The Bank of New York Mellon Trust Co. v. Liberty Media Corp.
Liberty commenced this action against the Trustee under the Indenture, seeking injunctive relief and a declaratory judgment that the proposed Capital Splitoff would not constitute a disposition of "substantially all" of Liberty's assets in violation of the Indenture. The Court of Chancery concluded, after a trial, that the four transactions at issue should not be aggregated, and entered judgment for Liberty. The Court of Chancery concluded that the proposed splitoff was not "sufficiently connected" to the prior transactions to warrant aggregation for purposes of the Successor Obligor Provision. The court agreed with the judgment of the Court of Chancery and affirmed.
Fait, et al. v. Regions Financial Corp., et al.
This case arose when plaintiff filed a putative class action complaint against defendant and others following the decline of defendant's stock price. At issue was whether certain statements concerning goodwill and loan loss reserves in a registration statement of defendant's gave rise to liability under sections 11 and 12 of the Securities Act of 1933, 15 U.S.C. 77a et seq. The court held that the statements in question were opinions, which were not alleged to have falsely represented the speakers' beliefs at the time they were made. Therefore, the court affirmed the judgment of the district court.
The Bank of New York Mellon v. Commerzbank Capital Funding Trust II, et al.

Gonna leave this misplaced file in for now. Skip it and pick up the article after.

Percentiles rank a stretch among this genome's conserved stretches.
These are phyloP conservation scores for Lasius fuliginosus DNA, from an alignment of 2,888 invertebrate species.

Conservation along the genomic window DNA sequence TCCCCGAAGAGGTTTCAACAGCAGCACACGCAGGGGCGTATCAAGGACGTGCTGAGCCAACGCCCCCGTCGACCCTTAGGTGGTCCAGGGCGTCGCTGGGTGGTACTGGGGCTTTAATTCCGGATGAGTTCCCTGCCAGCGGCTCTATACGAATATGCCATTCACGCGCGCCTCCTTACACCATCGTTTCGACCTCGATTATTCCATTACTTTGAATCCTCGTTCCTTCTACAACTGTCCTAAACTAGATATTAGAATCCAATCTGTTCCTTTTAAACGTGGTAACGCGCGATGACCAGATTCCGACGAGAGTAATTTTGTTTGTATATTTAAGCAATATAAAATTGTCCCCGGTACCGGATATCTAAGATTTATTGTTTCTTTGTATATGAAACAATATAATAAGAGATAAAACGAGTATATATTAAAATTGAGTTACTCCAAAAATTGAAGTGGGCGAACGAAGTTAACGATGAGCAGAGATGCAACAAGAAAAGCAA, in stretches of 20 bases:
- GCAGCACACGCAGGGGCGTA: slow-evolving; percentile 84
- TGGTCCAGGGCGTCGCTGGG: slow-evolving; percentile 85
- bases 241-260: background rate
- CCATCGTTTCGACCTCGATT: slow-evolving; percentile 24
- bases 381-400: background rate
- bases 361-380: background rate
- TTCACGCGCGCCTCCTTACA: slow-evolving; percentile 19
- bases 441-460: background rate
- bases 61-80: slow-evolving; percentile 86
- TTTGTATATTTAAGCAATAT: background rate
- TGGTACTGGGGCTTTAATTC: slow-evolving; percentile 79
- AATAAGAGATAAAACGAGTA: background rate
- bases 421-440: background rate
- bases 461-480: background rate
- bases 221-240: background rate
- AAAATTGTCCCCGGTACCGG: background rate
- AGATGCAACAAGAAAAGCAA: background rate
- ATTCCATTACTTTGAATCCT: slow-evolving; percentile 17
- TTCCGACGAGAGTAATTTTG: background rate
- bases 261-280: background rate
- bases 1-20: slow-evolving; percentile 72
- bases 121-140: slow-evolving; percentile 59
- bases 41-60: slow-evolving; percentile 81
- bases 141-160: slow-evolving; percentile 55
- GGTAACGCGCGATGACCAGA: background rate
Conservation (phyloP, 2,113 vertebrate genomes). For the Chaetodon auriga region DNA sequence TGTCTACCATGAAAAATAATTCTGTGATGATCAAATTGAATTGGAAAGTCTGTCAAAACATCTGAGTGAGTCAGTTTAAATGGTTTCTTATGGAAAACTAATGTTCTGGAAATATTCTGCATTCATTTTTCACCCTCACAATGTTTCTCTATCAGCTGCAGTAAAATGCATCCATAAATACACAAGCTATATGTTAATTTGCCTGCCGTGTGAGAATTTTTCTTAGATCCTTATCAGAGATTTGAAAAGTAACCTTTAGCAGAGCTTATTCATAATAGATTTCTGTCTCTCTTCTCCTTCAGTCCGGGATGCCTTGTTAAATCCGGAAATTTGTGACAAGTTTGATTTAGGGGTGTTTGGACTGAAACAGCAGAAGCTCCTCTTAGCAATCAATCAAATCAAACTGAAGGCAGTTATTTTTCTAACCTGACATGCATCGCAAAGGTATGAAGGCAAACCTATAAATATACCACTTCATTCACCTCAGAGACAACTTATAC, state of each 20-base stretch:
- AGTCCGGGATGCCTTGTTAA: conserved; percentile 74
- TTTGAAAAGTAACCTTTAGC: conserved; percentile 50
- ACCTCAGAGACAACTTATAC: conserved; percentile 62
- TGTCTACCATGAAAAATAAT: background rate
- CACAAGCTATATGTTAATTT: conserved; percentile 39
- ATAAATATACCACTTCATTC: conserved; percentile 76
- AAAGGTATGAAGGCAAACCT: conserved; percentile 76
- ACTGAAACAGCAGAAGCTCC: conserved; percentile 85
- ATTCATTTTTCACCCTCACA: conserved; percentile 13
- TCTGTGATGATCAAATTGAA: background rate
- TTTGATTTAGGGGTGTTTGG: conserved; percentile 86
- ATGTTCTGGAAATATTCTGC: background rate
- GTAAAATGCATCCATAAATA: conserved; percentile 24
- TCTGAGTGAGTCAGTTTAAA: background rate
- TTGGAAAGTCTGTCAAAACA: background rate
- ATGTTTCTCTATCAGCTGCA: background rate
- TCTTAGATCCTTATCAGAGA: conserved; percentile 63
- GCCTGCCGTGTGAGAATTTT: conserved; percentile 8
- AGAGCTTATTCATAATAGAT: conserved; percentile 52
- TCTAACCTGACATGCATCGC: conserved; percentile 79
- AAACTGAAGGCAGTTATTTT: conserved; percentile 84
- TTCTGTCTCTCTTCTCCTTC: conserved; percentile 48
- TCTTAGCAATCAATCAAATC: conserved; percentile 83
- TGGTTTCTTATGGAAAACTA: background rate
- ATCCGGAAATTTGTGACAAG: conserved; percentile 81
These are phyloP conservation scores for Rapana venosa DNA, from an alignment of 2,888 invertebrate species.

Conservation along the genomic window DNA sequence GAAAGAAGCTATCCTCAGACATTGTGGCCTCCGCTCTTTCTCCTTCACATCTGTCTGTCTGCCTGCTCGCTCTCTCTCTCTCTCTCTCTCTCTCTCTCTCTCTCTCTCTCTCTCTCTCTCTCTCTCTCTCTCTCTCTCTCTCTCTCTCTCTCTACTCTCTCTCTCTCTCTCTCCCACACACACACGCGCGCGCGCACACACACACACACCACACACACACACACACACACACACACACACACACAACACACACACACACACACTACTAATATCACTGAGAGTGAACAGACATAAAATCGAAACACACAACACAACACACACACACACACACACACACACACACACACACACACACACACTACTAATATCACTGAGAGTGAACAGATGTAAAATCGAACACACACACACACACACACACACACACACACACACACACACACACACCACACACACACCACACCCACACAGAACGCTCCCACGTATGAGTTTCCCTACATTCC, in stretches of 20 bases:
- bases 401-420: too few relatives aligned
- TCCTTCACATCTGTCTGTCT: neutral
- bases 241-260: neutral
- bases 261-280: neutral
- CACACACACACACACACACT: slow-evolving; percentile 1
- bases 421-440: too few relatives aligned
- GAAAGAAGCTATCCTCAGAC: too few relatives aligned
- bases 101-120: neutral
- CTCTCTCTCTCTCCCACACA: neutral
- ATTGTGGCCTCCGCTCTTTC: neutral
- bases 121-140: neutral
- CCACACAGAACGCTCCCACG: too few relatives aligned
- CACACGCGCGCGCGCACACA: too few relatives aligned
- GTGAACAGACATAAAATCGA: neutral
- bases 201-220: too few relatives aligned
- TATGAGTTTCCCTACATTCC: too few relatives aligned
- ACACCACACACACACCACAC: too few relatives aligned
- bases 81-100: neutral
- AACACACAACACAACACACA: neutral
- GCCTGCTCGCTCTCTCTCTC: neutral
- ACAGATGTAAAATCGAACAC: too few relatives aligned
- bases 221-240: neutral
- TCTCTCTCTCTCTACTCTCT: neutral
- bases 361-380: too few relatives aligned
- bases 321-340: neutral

This case arose when Commerzbank agreed to acquire Dresdner Bank in September 2008. As part of the deal, Commerzbank also acquired Dresdner Bank's trust preferred structures, and holders of Dresdner's trust preferred securities received distributions in both 2009 and 2010. Plaintiff claimed that paying those distributions "pushed," or required Commerzbank to make distributions on, a class of its owned preferred securities in which plaintiff had an interest, and, by the complaint, plaintiff asked the court to enforce that alleged obligation. Plaintiff also sought specific performance of a support agreement that was argued to require the elevation of the liquidation preference of Commerzbank's trust preferred securities in response to a restructuring of one class of the Dresdner securities. The parties filed cross-motions for summary judgment. The court held, among other things, that because the DresCap Trust Certificates did not qualify as either Parity Securities, defendants were entitled to judgment in their favor as a matter of law regarding plaintiff's claim under the Pusher Provision. The court also held that because DresCap Trust Certificates did not qualify as either Parity Securities or Junior Securities, Section 6 of the Support Undertaking was not triggered by amendment of the DresCap Trust IV Certificates. Accordingly, defendants were entitled to judgment in their favor as a matter of law regarding plaintiff's claim that the amendment of the DresCap Trust IV Certificates required defendants to amend the Trusted Preferred Securities.